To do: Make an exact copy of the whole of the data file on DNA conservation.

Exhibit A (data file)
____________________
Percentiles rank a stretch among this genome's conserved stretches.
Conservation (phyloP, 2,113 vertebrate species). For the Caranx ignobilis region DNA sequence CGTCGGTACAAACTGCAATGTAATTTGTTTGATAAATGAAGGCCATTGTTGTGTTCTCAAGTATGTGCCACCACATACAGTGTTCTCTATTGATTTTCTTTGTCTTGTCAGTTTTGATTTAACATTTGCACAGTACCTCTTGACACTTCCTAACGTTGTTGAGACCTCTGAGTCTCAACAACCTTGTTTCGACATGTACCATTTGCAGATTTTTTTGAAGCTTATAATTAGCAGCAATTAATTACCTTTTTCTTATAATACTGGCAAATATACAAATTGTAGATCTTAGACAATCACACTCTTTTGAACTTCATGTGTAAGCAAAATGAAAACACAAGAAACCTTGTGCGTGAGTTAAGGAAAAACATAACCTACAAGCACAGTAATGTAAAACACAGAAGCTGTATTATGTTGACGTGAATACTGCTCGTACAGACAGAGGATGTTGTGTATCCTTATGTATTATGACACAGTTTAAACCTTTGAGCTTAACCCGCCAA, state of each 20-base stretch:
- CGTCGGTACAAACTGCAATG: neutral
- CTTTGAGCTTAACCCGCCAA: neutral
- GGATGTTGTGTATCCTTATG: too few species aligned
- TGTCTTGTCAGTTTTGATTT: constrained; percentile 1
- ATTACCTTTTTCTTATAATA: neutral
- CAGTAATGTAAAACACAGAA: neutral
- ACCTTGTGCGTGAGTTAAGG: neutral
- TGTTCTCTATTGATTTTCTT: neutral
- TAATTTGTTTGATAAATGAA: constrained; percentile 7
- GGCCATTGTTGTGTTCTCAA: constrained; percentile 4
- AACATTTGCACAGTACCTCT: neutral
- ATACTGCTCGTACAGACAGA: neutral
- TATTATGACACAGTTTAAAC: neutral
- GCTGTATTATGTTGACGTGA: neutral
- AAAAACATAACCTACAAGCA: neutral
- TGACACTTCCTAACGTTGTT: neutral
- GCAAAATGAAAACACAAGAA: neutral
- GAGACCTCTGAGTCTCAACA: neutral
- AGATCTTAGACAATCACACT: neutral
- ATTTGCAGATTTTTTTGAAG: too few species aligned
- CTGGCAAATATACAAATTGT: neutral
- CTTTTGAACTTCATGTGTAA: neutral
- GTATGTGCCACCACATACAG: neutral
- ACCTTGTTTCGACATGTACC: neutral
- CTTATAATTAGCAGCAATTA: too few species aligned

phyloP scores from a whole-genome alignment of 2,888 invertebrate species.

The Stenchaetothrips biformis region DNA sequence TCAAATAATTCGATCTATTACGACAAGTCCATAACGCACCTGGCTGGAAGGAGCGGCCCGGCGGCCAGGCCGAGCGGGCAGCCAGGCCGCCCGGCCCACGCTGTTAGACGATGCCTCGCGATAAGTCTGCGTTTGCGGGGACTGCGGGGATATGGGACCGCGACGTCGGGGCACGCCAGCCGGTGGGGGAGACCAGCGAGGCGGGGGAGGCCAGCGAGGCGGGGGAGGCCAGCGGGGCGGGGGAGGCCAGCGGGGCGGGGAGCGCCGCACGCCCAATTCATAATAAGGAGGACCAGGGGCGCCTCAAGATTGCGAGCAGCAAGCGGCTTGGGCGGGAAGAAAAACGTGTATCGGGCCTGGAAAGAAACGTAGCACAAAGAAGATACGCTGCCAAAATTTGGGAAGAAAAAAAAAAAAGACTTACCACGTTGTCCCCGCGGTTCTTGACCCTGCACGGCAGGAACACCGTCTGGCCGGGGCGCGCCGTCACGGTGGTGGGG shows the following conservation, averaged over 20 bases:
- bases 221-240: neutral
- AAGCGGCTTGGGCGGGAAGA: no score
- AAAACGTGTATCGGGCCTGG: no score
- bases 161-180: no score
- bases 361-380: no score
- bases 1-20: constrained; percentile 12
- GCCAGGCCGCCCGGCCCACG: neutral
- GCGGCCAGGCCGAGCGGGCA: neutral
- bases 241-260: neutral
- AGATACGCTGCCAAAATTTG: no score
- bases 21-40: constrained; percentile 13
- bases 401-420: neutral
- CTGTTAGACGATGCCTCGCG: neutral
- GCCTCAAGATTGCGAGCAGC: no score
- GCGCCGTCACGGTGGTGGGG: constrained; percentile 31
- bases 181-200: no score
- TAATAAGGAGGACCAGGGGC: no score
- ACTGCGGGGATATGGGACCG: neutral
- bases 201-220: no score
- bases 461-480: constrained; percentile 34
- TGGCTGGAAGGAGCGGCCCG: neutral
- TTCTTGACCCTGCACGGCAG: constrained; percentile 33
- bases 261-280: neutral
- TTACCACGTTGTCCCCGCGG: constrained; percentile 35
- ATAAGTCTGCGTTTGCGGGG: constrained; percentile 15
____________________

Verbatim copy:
Percentiles rank a stretch among this genome's conserved stretches.
Conservation (phyloP, 2,113 vertebrate species). For the Caranx ignobilis region DNA sequence CGTCGGTACAAACTGCAATGTAATTTGTTTGATAAATGAAGGCCATTGTTGTGTTCTCAAGTATGTGCCACCACATACAGTGTTCTCTATTGATTTTCTTTGTCTTGTCAGTTTTGATTTAACATTTGCACAGTACCTCTTGACACTTCCTAACGTTGTTGAGACCTCTGAGTCTCAACAACCTTGTTTCGACATGTACCATTTGCAGATTTTTTTGAAGCTTATAATTAGCAGCAATTAATTACCTTTTTCTTATAATACTGGCAAATATACAAATTGTAGATCTTAGACAATCACACTCTTTTGAACTTCATGTGTAAGCAAAATGAAAACACAAGAAACCTTGTGCGTGAGTTAAGGAAAAACATAACCTACAAGCACAGTAATGTAAAACACAGAAGCTGTATTATGTTGACGTGAATACTGCTCGTACAGACAGAGGATGTTGTGTATCCTTATGTATTATGACACAGTTTAAACCTTTGAGCTTAACCCGCCAA, state of each 20-base stretch:
- CGTCGGTACAAACTGCAATG: neutral
- CTTTGAGCTTAACCCGCCAA: neutral
- GGATGTTGTGTATCCTTATG: too few species aligned
- TGTCTTGTCAGTTTTGATTT: constrained; percentile 1
- ATTACCTTTTTCTTATAATA: neutral
- CAGTAATGTAAAACACAGAA: neutral
- ACCTTGTGCGTGAGTTAAGG: neutral
- TGTTCTCTATTGATTTTCTT: neutral
- TAATTTGTTTGATAAATGAA: constrained; percentile 7
- GGCCATTGTTGTGTTCTCAA: constrained; percentile 4
- AACATTTGCACAGTACCTCT: neutral
- ATACTGCTCGTACAGACAGA: neutral
- TATTATGACACAGTTTAAAC: neutral
- GCTGTATTATGTTGACGTGA: neutral
- AAAAACATAACCTACAAGCA: neutral
- TGACACTTCCTAACGTTGTT: neutral
- GCAAAATGAAAACACAAGAA: neutral
- GAGACCTCTGAGTCTCAACA: neutral
- AGATCTTAGACAATCACACT: neutral
- ATTTGCAGATTTTTTTGAAG: too few species aligned
- CTGGCAAATATACAAATTGT: neutral
- CTTTTGAACTTCATGTGTAA: neutral
- GTATGTGCCACCACATACAG: neutral
- ACCTTGTTTCGACATGTACC: neutral
- CTTATAATTAGCAGCAATTA: too few species aligned

phyloP scores from a whole-genome alignment of 2,888 invertebrate species.

The Stenchaetothrips biformis region DNA sequence TCAAATAATTCGATCTATTACGACAAGTCCATAACGCACCTGGCTGGAAGGAGCGGCCCGGCGGCCAGGCCGAGCGGGCAGCCAGGCCGCCCGGCCCACGCTGTTAGACGATGCCTCGCGATAAGTCTGCGTTTGCGGGGACTGCGGGGATATGGGACCGCGACGTCGGGGCACGCCAGCCGGTGGGGGAGACCAGCGAGGCGGGGGAGGCCAGCGAGGCGGGGGAGGCCAGCGGGGCGGGGGAGGCCAGCGGGGCGGGGAGCGCCGCACGCCCAATTCATAATAAGGAGGACCAGGGGCGCCTCAAGATTGCGAGCAGCAAGCGGCTTGGGCGGGAAGAAAAACGTGTATCGGGCCTGGAAAGAAACGTAGCACAAAGAAGATACGCTGCCAAAATTTGGGAAGAAAAAAAAAAAAGACTTACCACGTTGTCCCCGCGGTTCTTGACCCTGCACGGCAGGAACACCGTCTGGCCGGGGCGCGCCGTCACGGTGGTGGGG shows the following conservation, averaged over 20 bases:
- bases 221-240: neutral
- AAGCGGCTTGGGCGGGAAGA: no score
- AAAACGTGTATCGGGCCTGG: no score
- bases 161-180: no score
- bases 361-380: no score
- bases 1-20: constrained; percentile 12
- GCCAGGCCGCCCGGCCCACG: neutral
- GCGGCCAGGCCGAGCGGGCA: neutral
- bases 241-260: neutral
- AGATACGCTGCCAAAATTTG: no score
- bases 21-40: constrained; percentile 13
- bases 401-420: neutral
- CTGTTAGACGATGCCTCGCG: neutral
- GCCTCAAGATTGCGAGCAGC: no score
- GCGCCGTCACGGTGGTGGGG: constrained; percentile 31
- bases 181-200: no score
- TAATAAGGAGGACCAGGGGC: no score
- ACTGCGGGGATATGGGACCG: neutral
- bases 201-220: no score
- bases 461-480: constrained; percentile 34
- TGGCTGGAAGGAGCGGCCCG: neutral
- TTCTTGACCCTGCACGGCAG: constrained; percentile 33
- bases 261-280: neutral
- TTACCACGTTGTCCCCGCGG: constrained; percentile 35
- ATAAGTCTGCGTTTGCGGGG: constrained; percentile 15